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Problems With Over-Mulching Trees and Shrubs

Problems With Over-Mulching Trees and Shrubs

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Published by Kirk's Lawn Care

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Published by: Kirk's Lawn Care on Mar 03, 2012
Copyright:Traditional Copyright: All rights reserved


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Problems With Over-MulchingTrees and Shrubs
ulching trees and shrubs is a recommendedcultural maintenance method with many ben-efits, yet it can literally kill plants if mulch isapplied improperly. A mountain of mulch, piled highagainst the tree trunk, does not kill a tree immediately—it results in a slow death. Over-mulching is a waste of mulch (and money!). It is a leading cause of death of azalea, rhododendron, dogwood, boxwood, mountainlaurel, hollies, cherry trees, ash, birch, linden, spruce, andmany other landscape plants.
Over-Mulching Can Kill
How does over-mulching kill trees and shrubs? The mostcommon causes are:
Oxygen starvation.
Suffocation of the tree roots is themost common cause of tree and shrub death from over-mulching. Repeated applications can contribute to wa-terlogged soil/root zone by slowing soil water loss viaevaporation. With water occupying most soil porespace,air content is mimimal and diffusion of oxygen is essen-tially blocked. Roots need oxygen for respiration. Whensoil oxygen levels drop below 10%, root growth declines.Once too many roots decline and die, the plant dies.When shallow rooted plants are planted in mounds of mulch, oxygen levels can begin to decline below plantneeds. This is especially common in the spring and thefall, which are critical periods for root growth, and duringother wet periods. Oxygen deprivation is also prevalentin soils that do not have good drainage.Symptoms may take several years to appear, dependingon the plant and the soil type. Symptoms include off-color, yellowing foliage (chlorosis), abnormally smallleaves,poor twig growth, and dieback of olderbranches. Unfortunately, by the time the symptoms arenoticed, it is generally too late to correct the problem. Atthis point, the plant is usually in a state of irreversibledecline, and will most likely die.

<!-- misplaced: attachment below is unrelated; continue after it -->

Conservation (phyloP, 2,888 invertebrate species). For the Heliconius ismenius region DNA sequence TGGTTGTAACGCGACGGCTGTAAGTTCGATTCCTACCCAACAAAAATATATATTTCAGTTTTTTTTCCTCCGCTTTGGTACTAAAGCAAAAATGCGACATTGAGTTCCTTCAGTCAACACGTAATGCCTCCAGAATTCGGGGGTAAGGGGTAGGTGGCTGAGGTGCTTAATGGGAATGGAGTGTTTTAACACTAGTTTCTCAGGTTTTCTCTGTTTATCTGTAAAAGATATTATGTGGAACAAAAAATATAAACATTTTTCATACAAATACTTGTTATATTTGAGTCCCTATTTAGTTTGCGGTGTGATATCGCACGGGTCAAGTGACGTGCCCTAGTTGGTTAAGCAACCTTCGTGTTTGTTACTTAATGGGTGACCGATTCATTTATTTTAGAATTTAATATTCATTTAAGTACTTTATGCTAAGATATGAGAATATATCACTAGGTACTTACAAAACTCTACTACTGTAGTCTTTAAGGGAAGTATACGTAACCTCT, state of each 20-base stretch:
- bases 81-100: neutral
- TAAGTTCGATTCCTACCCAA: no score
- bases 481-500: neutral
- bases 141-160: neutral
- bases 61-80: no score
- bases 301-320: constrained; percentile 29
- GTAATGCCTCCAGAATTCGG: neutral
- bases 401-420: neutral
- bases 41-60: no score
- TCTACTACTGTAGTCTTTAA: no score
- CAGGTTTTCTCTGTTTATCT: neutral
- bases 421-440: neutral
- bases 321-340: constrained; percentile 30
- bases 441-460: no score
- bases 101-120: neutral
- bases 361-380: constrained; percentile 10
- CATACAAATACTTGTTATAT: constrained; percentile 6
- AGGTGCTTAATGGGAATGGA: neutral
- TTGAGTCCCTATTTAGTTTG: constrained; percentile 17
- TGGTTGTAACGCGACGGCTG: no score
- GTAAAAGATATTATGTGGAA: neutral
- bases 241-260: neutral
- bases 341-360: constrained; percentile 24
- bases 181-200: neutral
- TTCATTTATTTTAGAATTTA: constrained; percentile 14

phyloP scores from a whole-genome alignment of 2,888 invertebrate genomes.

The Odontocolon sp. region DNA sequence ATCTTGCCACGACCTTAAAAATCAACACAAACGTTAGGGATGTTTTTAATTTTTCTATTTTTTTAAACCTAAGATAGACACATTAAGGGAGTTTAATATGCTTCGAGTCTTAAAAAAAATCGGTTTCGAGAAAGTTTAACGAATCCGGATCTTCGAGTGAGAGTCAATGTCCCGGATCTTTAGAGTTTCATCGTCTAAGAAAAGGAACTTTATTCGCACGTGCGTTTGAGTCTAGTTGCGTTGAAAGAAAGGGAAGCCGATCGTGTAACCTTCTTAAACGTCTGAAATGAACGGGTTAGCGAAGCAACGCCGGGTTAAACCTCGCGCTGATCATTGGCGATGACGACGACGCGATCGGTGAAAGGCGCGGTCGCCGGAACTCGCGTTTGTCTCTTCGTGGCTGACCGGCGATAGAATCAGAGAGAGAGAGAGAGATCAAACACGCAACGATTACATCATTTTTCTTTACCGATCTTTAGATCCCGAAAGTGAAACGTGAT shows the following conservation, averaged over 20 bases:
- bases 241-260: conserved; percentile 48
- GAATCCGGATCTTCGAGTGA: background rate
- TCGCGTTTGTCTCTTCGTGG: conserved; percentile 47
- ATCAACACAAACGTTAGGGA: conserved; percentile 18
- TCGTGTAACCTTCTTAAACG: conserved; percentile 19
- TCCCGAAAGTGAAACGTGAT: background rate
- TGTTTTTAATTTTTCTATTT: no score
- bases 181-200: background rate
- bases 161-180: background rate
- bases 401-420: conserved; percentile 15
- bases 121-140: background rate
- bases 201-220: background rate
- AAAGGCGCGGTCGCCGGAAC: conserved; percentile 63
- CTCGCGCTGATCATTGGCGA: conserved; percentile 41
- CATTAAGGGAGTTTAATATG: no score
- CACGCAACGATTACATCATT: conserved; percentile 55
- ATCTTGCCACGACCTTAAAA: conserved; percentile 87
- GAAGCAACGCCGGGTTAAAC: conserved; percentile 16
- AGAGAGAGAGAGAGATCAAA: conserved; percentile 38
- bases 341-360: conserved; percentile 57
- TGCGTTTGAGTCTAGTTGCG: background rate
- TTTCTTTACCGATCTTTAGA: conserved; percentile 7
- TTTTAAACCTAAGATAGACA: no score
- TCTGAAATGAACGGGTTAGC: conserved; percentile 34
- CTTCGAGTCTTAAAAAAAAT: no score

Inner bark death of aboveground root flares.
Innerbark (phloem) death comes from the piles of mulchplaced directly against the stems/trunks of trees andshrubs. The root flare stem and trunk tissue is quitedifferent from root tissue—it cannot survive a continu-ally moist environment, and must be able to breathethrough lenticels. When mulch is piled near trunks, gasexchange decreases, stressing and ultimately killing theinner bark (phloem) tissue. This also occurs when treesare planted too deep (the root flare is buried). Phloemdeath may also occur when pop-up sprinkler headscontinually saturate the mulch placed against theplant’s trunk.Once the inner bark dies, roots become malnourished andweakened, with a subsequent reduction in water andnutrient uptake. The entire health of the plant is thusaffected. If such wet conditions continue long enough,the phloem tissue may die, starving the roots since theythen receive none of the essential photosynthates pro-duced by the leaves.
Most fungal and bacterial diseases requiremoisture to spread and reproduce.Trunk diseases gaina foothold into the moist, decaying bark tissue under themulch. Once established, the disease organisms ulti-mately invade the inner bark, starving the plant, andfi-nally kill the plant. Often this scenerio is accompaniedby bark beetles and borers, that are also attracted tostressed plants, expedite the decline, and also allowentrance of other fungal pathogens into the plant.
For a comprehensive list of our publications visit 
Fact sheet
 Deborah Smith-Fiola, Ocean County Agricultural Agent 

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